is buy a tin of each and test em out. I have an ASM made
2nd Model Dragoon that will not take a #10, but an 11 is
loose. Been this way since 1969 when I got it. I simply
pinch an 11 and it stays put. Oh, the best way is to
replace the nipples, but where's the fun in that?

Powder... Best thing around in the BP sub business is
American Pioneer Powder. Clean burning. Requires NO LUBE!
In fact, if you use BP style lube you WILL foul your
weapon badly. Load with NO lube and it creates its own
when fired. Remarkable stuff. When the Great hoarding
Adventure came about a few years ago and no smokeless
powder was available, I loaded my pistols with APP.
Worked like a charm. And used conventional smokeless
style bullet lubricant in 38, 44, and 45 caliber.
With this style powder all you do is simply put your load
into the chamber, drop the ball above it, and ram it
home. It will create its own lubrication when you shoot
and your weapon will look no more fouled than if you were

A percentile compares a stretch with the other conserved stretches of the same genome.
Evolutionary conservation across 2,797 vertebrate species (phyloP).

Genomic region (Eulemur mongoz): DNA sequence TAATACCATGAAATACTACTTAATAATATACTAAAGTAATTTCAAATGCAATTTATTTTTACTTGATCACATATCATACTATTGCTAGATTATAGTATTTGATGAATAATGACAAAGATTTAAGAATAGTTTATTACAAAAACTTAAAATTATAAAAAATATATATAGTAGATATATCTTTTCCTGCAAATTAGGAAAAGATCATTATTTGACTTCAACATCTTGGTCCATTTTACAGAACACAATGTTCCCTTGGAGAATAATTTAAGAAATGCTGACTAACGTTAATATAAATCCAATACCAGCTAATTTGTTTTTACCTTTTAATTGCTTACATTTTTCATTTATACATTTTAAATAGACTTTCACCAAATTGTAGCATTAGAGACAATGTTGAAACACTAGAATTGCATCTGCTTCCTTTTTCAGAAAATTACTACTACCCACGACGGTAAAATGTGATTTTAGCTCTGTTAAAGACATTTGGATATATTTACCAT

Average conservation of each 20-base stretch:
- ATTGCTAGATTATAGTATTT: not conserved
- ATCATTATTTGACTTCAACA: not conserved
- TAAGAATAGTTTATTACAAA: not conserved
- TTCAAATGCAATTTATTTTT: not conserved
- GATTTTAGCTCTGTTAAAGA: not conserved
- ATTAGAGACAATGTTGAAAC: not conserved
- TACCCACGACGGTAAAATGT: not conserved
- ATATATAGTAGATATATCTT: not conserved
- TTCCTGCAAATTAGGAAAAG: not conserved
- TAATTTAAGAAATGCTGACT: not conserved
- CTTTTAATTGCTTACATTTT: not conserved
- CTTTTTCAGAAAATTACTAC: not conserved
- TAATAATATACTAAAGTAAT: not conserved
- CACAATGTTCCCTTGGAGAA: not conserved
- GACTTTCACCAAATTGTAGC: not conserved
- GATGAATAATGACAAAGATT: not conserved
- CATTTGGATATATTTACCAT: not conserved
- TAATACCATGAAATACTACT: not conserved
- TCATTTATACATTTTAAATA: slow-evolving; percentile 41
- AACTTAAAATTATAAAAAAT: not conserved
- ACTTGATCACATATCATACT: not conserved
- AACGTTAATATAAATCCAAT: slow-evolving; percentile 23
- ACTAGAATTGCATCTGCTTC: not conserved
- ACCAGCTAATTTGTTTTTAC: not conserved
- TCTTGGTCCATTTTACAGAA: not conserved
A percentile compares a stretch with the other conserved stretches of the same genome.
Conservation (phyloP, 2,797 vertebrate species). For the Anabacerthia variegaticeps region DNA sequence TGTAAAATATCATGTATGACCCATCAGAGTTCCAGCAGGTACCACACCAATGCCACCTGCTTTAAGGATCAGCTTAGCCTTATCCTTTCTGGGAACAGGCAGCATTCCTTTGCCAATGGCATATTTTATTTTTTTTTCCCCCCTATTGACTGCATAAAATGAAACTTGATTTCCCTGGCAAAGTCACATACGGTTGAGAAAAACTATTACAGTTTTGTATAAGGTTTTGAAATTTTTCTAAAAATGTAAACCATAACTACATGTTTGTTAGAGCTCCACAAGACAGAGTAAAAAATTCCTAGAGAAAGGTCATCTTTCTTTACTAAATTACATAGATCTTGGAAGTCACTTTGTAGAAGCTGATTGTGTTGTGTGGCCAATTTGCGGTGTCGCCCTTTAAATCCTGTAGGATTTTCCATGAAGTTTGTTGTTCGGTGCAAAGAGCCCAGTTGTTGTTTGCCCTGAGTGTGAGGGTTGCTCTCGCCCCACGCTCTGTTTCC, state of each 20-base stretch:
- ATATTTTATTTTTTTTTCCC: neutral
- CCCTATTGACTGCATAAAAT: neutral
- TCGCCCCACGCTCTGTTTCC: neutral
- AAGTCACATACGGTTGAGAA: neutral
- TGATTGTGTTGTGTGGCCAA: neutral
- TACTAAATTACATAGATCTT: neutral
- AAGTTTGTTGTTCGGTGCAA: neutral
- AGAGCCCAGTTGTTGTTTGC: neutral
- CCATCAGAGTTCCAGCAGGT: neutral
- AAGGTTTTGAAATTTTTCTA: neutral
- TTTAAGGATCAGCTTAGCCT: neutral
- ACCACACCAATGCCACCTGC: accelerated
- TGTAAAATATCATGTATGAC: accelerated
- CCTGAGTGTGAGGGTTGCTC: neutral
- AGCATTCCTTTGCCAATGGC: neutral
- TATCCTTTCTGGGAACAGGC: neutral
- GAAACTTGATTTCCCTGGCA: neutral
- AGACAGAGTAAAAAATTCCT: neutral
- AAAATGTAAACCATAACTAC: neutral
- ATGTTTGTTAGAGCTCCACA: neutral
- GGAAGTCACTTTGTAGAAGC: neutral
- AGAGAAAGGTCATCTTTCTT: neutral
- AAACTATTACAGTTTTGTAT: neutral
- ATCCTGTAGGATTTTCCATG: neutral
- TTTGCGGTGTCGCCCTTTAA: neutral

shooting Unique or Universal In one of your smokeless
revolvers.

Pyrodex is horribly corrosive! So much so, that it makes
black powder almost look harmless. I do not use, nor
recommend Pyrodex for anything. Awful stuff. Triple 7 is
simply too hot to shoot in your standard revolvers unless
you load light and then make use of a filler, which of
course the manufacturer says don't use a filter with this
powder. so I'd go with APP if it was me.

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turbo1889
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Posted: April 08 2018 at 7:25pm | IP Logged Quote turbo1889

My woman shots BPCR and cowboy action and
at least for the former insists on real BP
and gets it from her sources in that world
buying from others with local supplies at
competition meets since real BP is hard to
find usually in my area so I usually
piggyback my needs for BP on hers and have
her pick me up a little as well.

As to preventing chainfires on my Walker
replica I have a mold that casts a bullet
with three body bands and two lube grooves
that is a reverse taper design where the
bottom diameter of the three driving bands
is slightly under diameter and the top
diameter is oversize so when you ram them
home they fully seal with three bands and
two lube grooves between the cylinder gap
side flash and the powder underneath.
Check "track of the wolf" online for a
similar mold for your application.

Edited by turbo1889 on April 08 2018 at 7:27pm


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REM1875
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Posted: April 09 2018 at 3:16am | IP Logged Quote REM1875

turbo